TODAY’S STUDY: HOW U.S. HOMEOWNERS SEE ROOFTOP SOLAR
U.S. Homeowners on Clean Energy: A National Survey; 2014 Poll Results & Clean Energy Growth Trends
March 2014 (Clean Energy and SolarCity)
Over the past decade, clean-energy products and services—including solar PV, utility-scale renewables, hybrid electric vehicles, and green buildings—have all experienced double-digit compound annual growth rates (CAGRs) more akin to smartphones and the Internet than that of the usually staid energy and transportation sectors. It’s a distributed revolution, with significant adoption of clean-energy technologies across broad demographic groups.
To better understand this rapidly expanding market, and the consumers behind it, SolarCity and Clean Edge commissioned a survey of U.S. homeowners by polling firm Zogby Analytics. While a number of previous surveys have looked at overall green consumer trends, this is the first study focused on U.S. homeowners and their choices and attitudes towards a wide range of clean-energy technologies. Respondents were randomly selected to answer questions about renewables, energy efficiency, clean transportation, energy storage, and other related topics. The purpose of the survey was to learn what homeowners know and think about clean-energy products and services, electric utilities, third-party energy service providers, and consumer choice.
All interviews were completed in January 2014. The margin of error for the survey is +/- 2.7 percentage points.
Key highlights from the 2014 U.S. Homeowners on Clean Energy Survey include:
Homeowners Want Energy Options
* While homeowners generally view their utilities favorably, a majority of homeowners (69%) say they want more choices when it comes to their energy and electricity supply.
* Reflecting this desire for choice, three out of four respondents believe that utilities should not be able to block individual residential customers from installing distributed solar power, energy storage, and other onsite systems. Such sentiments were strongest among respondents that identified themselves as Republicans, Conservatives, the middle-aged (55-69), and elderly (70+), at 80%, 83%, 89%, and 94%, respectively.
* A solid majority of homeowners (73%) say they would welcome an inexpensive and reliable form of energy provided by someone other than their current utility.
* 62% of American homeowners say that they want solar power for their homes.
* Four in ten Americans say they have recently experienced power outages with their current utility and that motivates them to get backup power; 50% of homeowners are interested in backup power for their homes.
Support for Renewables is Strong and Widespread
* A solid majority of homeowners nationally (88%) believe that renewable energy is important to America’s future.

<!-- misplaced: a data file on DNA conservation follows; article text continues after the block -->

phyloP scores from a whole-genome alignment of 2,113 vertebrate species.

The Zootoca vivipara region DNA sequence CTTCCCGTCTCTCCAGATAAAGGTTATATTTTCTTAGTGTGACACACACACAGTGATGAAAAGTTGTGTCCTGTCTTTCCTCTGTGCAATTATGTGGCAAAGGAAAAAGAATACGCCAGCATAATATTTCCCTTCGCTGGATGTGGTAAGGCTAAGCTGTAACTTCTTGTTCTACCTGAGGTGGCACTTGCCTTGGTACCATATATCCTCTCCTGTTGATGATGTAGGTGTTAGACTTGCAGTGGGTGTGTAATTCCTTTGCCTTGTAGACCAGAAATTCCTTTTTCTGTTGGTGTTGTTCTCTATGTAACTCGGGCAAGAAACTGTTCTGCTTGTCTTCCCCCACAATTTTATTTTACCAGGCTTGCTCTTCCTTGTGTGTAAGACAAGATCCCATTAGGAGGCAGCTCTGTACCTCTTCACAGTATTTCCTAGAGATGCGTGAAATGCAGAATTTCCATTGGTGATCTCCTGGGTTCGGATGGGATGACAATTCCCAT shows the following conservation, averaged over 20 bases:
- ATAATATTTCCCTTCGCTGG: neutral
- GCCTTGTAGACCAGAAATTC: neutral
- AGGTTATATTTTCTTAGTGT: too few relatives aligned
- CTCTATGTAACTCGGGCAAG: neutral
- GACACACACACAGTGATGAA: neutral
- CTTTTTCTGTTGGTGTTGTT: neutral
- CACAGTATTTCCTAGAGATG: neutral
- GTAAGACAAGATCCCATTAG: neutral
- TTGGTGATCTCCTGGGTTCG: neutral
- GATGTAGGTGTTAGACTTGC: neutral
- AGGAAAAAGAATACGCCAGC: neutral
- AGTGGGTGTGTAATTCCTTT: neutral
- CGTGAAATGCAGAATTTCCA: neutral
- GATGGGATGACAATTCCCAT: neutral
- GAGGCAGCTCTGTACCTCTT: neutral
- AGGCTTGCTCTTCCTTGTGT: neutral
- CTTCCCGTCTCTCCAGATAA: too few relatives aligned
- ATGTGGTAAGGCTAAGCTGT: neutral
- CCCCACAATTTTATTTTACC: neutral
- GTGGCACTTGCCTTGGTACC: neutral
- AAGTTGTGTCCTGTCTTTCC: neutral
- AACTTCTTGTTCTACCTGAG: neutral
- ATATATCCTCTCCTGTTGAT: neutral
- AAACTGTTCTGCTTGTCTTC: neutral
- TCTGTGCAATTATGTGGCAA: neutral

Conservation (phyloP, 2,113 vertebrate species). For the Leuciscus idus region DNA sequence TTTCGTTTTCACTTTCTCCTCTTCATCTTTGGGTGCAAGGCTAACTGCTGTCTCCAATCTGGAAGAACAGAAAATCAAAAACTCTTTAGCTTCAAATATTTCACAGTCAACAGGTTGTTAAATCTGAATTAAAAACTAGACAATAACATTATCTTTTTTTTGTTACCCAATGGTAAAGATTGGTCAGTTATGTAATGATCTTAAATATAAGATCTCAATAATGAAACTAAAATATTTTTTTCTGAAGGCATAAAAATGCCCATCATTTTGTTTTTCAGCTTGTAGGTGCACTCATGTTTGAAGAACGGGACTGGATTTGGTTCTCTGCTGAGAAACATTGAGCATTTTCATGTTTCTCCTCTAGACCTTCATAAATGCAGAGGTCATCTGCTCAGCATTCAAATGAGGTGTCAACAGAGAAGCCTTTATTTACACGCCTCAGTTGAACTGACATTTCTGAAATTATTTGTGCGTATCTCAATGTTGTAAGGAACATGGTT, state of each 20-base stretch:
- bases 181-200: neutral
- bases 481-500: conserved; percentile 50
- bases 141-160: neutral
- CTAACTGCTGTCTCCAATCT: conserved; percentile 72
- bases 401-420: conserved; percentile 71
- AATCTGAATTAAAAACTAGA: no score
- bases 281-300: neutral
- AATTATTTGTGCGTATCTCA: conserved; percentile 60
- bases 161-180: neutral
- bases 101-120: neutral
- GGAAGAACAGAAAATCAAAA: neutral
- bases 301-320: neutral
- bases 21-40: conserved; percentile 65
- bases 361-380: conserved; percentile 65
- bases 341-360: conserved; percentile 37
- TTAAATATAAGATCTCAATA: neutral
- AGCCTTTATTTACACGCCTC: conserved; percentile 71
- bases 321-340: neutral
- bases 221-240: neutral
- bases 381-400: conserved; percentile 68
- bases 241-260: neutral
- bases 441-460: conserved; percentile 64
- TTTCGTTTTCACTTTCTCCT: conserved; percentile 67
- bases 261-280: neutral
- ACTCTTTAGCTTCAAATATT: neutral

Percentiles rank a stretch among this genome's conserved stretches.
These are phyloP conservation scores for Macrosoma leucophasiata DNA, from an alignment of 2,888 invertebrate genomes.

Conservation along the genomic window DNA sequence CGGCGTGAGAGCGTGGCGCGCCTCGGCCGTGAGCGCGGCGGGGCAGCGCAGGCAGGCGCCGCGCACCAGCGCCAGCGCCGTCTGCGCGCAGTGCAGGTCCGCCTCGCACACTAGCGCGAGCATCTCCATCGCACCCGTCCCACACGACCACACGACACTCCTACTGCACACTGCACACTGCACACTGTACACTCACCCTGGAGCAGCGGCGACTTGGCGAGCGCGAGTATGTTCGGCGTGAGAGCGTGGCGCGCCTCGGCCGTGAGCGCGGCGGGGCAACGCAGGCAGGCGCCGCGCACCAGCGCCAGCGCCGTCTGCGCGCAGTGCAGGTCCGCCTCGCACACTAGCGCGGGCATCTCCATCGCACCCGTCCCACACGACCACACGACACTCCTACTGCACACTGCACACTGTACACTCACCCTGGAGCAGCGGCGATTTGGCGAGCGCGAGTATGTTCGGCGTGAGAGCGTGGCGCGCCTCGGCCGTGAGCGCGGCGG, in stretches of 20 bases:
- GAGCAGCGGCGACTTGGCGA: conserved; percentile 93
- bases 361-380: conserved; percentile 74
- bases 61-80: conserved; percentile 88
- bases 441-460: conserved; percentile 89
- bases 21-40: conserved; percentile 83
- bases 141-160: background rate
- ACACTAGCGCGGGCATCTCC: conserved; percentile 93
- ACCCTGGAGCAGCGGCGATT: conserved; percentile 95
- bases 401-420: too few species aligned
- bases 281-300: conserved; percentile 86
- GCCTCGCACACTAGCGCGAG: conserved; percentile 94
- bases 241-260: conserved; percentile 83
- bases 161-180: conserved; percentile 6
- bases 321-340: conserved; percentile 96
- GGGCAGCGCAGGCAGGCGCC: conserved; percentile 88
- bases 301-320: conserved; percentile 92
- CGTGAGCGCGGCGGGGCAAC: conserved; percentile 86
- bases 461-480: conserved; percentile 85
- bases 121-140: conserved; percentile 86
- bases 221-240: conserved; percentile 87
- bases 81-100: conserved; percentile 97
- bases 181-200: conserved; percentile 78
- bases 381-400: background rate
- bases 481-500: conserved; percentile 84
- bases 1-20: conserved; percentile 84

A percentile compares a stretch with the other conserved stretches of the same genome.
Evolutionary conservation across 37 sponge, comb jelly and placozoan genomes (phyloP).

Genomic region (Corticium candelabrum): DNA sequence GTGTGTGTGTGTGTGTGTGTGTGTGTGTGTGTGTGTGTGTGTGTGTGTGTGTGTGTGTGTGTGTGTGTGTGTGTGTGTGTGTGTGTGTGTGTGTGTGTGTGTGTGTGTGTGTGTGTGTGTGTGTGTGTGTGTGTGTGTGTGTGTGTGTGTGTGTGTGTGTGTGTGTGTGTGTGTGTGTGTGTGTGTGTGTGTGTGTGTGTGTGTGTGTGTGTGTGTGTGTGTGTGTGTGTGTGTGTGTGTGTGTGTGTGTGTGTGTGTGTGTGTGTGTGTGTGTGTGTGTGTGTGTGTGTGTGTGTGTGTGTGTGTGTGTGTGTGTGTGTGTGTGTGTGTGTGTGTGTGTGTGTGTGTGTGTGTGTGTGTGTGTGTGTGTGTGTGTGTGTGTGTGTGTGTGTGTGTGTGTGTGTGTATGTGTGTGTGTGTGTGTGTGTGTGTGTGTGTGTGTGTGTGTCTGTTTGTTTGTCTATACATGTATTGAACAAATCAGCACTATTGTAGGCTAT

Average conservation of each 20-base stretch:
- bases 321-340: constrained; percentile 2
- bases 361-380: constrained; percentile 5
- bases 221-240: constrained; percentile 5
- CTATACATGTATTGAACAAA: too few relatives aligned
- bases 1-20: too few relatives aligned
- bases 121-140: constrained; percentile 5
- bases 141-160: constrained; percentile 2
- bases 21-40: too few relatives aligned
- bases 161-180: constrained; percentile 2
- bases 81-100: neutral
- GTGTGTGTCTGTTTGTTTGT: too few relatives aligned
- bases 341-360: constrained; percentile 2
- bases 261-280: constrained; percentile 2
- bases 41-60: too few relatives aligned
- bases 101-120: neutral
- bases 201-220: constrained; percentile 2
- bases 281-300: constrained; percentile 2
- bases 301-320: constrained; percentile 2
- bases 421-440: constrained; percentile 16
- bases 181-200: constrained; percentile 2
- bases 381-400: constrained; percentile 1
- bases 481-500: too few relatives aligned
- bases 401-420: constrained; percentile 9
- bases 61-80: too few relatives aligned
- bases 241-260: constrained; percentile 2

* Support is high among all major political affiliations, with respondents that identified themselves as Republicans, Democrats, and Independents coming in at 87%, 93%, and 83%, respectively.
Homeowners Weigh Environmental Impact, but Economics Rule
* Homeowners say they care about the environmental impact of their car, home, and other major purchases. More than two-thirds of all homeowners (70%) consider or investigate the environmental impact/sustainability of big-ticket items when making purchasing decisions.
* Such environmental considerations are increasing. Nationwide, more than half of homeowners said they were more likely to make such considerations today than three years ago.
* While homeowners say they care about the environment, economics drive most purchasing decisions. Respondents cite zero up-front costs and ongoing cost savings as the top two reasons for considering a solar power installation. For backup energy storage systems, cost tops the list of key factors influencing purchasing decisions.
Clean-Energy Purchases are Becoming Mainstream, but Perceived Price Barriers Persist
* The most popular planned clean-energy purchase in the next year are light eminating diode (LED) light bulbs (31%). The LED revolution is taking hold much more rapidly than many had expected, showing that lower prices for LEDs (around $10 a bulb), coupled with mid- to long-term savings, are attracting consumers. After LEDs, the next most common planned clean-energy purchases for homeowners in the next year are smart thermostats (11%), double- or triple-pane windows (10%), hybrid cars (9%), and Energy Star-rated hot water heaters (9%).
* Electric vehicles could be poised for growth similar to hybrid vehicles over the past decade. Among homeowners, 7% stated that an Electric Vehicle (EV) would be among their next clean-energy purchases.
* Perceived price barriers have kept some homeowners from adopting clean-energy products. Less than half of all homeowners nationally (45%) believe that solar power is more affordable today than it was three years ago—even though during the past several years prices for solar panels dropped by more than half. As noted above, homeowners state that low up-front costs, and savings over time, would drive increased adoption of solar power and other clean-energy purchases.
In the following report, SolarCity and Clean Edge delve into these findings, analyzing the inaugural homeowners’ survey.
The report also includes a look at the high growth of clean-energy technologies over the past 10 years and a discussion of recent consumer adoption trends.
SolarCity and Clean Edge plan to release the homeowner survey annually, with the next report scheduled for early 2015.
The 2014 report is available for free download at www.cleanedge.com/reports here